What about New Edge? I know them as AS19029 but was surprised to see another AS: AS6172. Again, that’s another registered-but-not-routed AS. When the Internet runs out of AS Numbers we’ll ask these guys to give this one back. :-).

AS19029 is a decent-sized network. In fact, from a routing perspective it’s much larger than Earthlink. They have about 75 BGP-speaking customers, some of the largest of whom include:

  • Z-Technology Inc. [AS 3733]: 9 networks since 9 Dec 2002; 13.85%
  • Adams Telephone [AS 12033]: 6 networks since 8 Mar 2004; 10.75%
  • APAC Customer Services [AS 12281]: 7 networks since 8 Jan 2003; 9.61%
  • Alaska Fiberstar [AS 14608]: 4 networks since 9 Apr 2003; 7.85%
  • Internet Doorway, Inc. [AS 4574]: 3 networks since 26 Jul 2005; 6.78%
  • Mikrotec Internet Services, Inc. [AS 3801]: 20 networks since 12 Feb 2003; 6.35%
  • CityNet LLC [AS 32459]: 10 networks since 11 May 2004; 6.27%
  • Monterey Bay Internet [AS 5670]: 1 network since 24 Feb 2004; 4.77%
  • TAG International [AS 20082]: 16 networks since 3 Jan 2002; 4.37%
  • Big River Telephone [AS 27419]: 2 networks since 26 Aug 2004; 3.31%
  • Integrity Networks [AS 11681]: 7 networks since 15 Jun 2005; 2.71%

Moreover, they have nine BGP-speaking customers who appear to rely on New Edge for virtually all of their Internet connectivity:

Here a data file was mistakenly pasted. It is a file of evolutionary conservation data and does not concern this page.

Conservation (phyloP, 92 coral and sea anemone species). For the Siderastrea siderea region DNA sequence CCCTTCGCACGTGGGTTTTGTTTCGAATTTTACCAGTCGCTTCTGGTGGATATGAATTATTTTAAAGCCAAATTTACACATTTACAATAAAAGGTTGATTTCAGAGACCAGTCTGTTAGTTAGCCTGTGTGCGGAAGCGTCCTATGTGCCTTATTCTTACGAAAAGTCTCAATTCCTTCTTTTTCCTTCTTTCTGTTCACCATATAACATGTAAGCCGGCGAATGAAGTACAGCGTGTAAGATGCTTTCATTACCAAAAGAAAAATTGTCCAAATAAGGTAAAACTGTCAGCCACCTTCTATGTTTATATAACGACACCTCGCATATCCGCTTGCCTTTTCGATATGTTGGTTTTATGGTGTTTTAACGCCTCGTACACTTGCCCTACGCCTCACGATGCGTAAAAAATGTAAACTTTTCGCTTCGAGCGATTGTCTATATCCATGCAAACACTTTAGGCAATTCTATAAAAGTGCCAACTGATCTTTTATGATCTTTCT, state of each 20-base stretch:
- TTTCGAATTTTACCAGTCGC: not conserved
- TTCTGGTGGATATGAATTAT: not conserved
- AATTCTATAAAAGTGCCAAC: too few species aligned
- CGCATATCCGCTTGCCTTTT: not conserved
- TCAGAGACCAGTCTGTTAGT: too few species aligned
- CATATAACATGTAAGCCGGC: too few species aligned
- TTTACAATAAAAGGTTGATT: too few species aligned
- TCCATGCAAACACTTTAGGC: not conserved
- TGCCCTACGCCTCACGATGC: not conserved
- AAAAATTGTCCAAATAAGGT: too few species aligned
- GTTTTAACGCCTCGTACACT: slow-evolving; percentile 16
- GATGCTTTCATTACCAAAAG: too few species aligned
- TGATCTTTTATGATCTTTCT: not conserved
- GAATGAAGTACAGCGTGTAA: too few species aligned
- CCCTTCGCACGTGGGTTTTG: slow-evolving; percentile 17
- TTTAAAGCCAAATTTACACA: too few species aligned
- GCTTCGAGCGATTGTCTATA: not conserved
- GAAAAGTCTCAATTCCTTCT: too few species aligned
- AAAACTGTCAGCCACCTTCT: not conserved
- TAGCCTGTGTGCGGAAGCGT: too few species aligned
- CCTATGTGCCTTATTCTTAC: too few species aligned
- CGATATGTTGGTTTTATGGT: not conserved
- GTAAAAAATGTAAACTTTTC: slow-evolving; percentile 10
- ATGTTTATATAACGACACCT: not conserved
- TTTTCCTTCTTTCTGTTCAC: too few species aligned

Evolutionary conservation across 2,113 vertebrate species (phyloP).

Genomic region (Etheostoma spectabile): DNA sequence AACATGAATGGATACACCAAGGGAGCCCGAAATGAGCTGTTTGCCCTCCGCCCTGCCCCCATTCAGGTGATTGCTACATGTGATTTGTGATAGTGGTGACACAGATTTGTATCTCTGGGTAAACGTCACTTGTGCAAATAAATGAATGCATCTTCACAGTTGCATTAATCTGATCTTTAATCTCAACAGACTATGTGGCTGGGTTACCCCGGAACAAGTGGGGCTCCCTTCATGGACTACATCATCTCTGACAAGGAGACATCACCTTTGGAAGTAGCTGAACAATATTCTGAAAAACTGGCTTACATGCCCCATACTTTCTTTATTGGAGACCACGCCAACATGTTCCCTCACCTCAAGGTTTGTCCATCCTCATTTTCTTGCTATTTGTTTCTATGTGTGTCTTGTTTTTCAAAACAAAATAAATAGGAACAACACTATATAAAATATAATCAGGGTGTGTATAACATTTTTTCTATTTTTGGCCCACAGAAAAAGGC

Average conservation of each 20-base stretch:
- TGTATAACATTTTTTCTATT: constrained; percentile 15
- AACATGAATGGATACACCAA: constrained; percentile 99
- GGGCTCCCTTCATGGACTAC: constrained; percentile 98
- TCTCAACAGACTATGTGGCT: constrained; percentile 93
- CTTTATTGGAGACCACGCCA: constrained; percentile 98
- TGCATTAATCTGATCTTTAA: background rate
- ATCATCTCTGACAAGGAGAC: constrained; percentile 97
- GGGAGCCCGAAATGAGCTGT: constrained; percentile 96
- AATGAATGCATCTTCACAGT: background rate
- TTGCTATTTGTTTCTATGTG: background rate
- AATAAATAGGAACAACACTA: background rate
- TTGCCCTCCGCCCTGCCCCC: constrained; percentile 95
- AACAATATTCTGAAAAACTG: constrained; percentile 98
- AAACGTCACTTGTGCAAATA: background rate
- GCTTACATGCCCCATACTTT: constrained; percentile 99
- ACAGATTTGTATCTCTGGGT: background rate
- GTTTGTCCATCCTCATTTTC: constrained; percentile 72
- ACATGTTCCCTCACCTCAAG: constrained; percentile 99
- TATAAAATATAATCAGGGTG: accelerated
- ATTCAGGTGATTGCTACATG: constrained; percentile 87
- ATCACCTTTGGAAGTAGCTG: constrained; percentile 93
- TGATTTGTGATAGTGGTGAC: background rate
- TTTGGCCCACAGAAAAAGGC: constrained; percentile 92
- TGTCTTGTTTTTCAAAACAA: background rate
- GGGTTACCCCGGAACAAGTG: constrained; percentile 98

• CityNet LLC [AS 32459]; since 11 May 2004
  • Monterey Bay Internet [AS 5670]; since 24 Feb 2004
  • ZONE One Network Exchange [AS 2927]; since 3 Sep 2004
  • Gower Computer Support, Inc [AS 6624]; since 1 May 2003
  • Core Services [AS 16818]; since 26 Feb 2002
  • TELE-TECH CO. INC. [AS 10340]; since 6 Feb 2003
  • Marco Business Products [AS 32442]; since 30 Jun 2004
  • Dayco Products [AS 14748]; since 7 Jan 2003
  • INSURANCE BENEFIT SPOT CHECK INC [AS 27173]; since 10 Feb 2003

For providers, New Edge uses some of the traditional, large service providers:

  • Level 3 Communications, LLC [AS 3356]; 52.07%
  • Savvis[AS 3561]; 45.28%
  • AT&T WorldNet Services [AS 7018]; 2.64%

So at least with the Level (3) provider, there’s an overlap between the two.

But based on the routing data and on the business data, this might be a very, very good fit for Earthlink. Like AOL before them, Earthlink built a business on large, cheap, heavily-marketed, mostly-outsourced dialup. But the world has long since started the inexorable move to faster connections. While Earthlink has had a partnership with Covad (for whom this purchase is probably really bad news), and done some other DSL stuff, this will certainly give them a significant leg-up. New Edge might give Earthlink two things it probably needs: first, a large, owned, broadband footprint that it could choose to leverage to market to consumers; second, a sizable business customer base to diversify revenues and increase margins.

We should check back on this situation in 18 months or so after the networks have been merged (or not) and the business plans have been realigned (or not).